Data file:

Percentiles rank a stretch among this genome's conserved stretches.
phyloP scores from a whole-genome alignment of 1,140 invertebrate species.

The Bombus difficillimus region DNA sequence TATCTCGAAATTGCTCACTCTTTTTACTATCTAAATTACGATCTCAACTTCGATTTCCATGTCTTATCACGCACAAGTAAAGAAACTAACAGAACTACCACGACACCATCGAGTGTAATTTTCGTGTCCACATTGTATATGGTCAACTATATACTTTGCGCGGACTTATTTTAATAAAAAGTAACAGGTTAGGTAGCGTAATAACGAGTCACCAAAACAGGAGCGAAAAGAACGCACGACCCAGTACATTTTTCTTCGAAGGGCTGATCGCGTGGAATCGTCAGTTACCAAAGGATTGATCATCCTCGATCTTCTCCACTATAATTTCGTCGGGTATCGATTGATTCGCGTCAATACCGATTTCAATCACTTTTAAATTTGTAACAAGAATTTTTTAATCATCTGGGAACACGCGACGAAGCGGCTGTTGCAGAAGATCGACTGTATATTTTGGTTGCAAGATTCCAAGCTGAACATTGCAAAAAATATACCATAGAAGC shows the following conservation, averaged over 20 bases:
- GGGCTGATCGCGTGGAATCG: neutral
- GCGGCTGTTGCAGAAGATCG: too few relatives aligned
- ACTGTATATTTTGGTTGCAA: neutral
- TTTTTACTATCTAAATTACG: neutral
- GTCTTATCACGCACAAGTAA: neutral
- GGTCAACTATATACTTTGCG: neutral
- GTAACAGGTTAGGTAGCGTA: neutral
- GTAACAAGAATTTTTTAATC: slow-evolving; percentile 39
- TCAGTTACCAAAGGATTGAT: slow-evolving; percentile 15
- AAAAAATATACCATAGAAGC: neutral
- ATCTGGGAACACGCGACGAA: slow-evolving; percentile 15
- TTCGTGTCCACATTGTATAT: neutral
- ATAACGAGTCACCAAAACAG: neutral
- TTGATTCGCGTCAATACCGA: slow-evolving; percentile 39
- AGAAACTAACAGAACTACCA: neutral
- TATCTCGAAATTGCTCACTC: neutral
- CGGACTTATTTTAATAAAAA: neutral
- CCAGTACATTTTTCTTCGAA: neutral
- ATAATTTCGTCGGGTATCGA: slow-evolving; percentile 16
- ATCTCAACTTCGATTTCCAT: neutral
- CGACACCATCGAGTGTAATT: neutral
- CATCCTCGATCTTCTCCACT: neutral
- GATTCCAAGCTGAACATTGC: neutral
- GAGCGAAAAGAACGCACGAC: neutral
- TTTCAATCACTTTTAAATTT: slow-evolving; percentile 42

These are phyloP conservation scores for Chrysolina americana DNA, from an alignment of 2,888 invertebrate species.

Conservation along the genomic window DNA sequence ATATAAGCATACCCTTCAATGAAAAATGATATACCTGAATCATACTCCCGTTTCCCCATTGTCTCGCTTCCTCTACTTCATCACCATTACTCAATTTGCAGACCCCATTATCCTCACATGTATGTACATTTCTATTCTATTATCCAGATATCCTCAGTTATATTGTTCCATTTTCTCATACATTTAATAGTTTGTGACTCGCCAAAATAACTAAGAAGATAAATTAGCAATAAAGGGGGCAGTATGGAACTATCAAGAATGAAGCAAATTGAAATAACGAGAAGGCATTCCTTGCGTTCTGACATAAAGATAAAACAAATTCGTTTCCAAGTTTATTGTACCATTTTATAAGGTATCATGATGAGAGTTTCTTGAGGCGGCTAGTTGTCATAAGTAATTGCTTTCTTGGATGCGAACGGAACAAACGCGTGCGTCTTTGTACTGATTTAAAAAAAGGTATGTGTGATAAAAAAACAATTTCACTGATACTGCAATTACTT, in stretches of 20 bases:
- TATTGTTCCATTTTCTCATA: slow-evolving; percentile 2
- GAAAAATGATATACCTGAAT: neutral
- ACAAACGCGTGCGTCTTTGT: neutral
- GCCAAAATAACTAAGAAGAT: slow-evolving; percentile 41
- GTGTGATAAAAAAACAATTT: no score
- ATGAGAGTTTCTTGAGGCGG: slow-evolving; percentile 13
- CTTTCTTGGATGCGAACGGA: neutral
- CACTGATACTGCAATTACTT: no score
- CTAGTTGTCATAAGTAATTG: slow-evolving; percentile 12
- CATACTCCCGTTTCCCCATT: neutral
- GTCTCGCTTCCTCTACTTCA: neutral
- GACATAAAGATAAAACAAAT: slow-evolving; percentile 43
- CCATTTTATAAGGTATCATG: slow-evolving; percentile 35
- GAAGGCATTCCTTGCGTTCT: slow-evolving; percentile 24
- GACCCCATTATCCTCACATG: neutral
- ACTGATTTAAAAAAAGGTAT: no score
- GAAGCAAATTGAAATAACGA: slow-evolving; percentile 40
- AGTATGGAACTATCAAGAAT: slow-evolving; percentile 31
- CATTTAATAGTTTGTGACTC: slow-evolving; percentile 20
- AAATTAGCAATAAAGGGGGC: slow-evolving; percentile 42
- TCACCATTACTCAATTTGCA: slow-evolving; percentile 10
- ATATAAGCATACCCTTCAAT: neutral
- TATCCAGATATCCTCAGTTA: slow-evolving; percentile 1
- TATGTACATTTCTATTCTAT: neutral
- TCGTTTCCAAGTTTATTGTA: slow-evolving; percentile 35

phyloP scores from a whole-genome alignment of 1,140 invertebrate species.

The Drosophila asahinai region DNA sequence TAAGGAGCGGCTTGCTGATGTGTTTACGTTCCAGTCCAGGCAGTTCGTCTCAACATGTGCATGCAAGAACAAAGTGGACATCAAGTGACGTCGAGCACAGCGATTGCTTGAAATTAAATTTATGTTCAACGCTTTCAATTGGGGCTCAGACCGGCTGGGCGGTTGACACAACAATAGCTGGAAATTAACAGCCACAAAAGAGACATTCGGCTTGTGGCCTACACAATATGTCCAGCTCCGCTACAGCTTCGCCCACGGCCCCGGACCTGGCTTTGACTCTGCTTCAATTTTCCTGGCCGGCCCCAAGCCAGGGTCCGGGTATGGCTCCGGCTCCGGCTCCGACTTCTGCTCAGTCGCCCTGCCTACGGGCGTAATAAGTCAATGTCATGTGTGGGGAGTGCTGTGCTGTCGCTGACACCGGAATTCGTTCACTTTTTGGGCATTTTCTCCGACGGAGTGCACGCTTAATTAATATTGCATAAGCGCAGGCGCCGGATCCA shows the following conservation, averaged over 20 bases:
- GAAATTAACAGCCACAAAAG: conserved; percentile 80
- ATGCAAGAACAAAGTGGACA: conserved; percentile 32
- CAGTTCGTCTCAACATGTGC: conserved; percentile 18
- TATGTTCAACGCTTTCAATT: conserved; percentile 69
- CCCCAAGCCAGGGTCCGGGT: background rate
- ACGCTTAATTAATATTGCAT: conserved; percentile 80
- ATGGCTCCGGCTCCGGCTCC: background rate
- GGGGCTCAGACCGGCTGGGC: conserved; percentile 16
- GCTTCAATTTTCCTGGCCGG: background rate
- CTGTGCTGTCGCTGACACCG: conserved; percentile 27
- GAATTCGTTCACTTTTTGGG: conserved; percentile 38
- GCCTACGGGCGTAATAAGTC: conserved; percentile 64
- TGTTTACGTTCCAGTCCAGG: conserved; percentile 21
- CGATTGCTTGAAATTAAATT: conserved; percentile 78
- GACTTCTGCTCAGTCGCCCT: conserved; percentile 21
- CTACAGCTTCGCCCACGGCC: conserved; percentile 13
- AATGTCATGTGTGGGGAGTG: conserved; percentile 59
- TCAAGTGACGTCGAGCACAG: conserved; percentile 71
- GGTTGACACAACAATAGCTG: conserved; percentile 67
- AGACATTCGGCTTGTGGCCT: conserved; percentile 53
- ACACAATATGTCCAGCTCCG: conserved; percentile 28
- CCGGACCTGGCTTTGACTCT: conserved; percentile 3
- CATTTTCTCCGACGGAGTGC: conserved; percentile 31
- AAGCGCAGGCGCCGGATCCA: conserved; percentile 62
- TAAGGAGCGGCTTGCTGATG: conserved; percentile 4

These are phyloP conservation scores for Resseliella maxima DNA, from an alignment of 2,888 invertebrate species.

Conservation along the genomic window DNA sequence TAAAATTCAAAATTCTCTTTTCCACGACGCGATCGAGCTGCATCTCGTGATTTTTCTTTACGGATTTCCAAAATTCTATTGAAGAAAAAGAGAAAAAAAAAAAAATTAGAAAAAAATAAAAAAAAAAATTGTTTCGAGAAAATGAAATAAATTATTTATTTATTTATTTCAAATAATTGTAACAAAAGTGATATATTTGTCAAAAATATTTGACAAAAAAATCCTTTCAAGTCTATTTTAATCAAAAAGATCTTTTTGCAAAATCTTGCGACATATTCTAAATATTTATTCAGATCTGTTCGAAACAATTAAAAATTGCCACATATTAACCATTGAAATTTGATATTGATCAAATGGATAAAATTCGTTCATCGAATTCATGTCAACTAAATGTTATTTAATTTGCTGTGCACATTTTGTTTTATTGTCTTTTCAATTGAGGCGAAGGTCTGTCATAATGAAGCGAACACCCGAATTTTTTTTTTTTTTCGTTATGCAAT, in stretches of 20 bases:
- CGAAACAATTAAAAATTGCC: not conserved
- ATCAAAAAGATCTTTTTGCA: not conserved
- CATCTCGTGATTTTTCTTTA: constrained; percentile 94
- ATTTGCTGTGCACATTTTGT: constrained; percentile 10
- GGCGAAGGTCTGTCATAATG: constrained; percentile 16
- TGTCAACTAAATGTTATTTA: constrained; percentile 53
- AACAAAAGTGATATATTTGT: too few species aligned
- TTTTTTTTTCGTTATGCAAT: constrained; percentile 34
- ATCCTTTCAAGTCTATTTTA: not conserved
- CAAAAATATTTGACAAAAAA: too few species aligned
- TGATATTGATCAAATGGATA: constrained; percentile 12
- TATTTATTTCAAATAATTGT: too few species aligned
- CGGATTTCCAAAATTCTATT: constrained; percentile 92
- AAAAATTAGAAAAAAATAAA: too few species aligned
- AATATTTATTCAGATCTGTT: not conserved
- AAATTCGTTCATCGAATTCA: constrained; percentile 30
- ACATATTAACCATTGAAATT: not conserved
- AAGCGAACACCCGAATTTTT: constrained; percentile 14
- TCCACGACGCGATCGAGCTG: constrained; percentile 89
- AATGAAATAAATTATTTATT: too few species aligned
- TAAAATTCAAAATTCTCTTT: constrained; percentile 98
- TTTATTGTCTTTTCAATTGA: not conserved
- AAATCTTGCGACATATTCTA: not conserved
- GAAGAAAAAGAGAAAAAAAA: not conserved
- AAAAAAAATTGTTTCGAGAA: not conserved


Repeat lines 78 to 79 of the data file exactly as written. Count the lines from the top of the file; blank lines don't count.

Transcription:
- ACACAATATGTCCAGCTCCG: conserved; percentile 28
- CCGGACCTGGCTTTGACTCT: conserved; percentile 3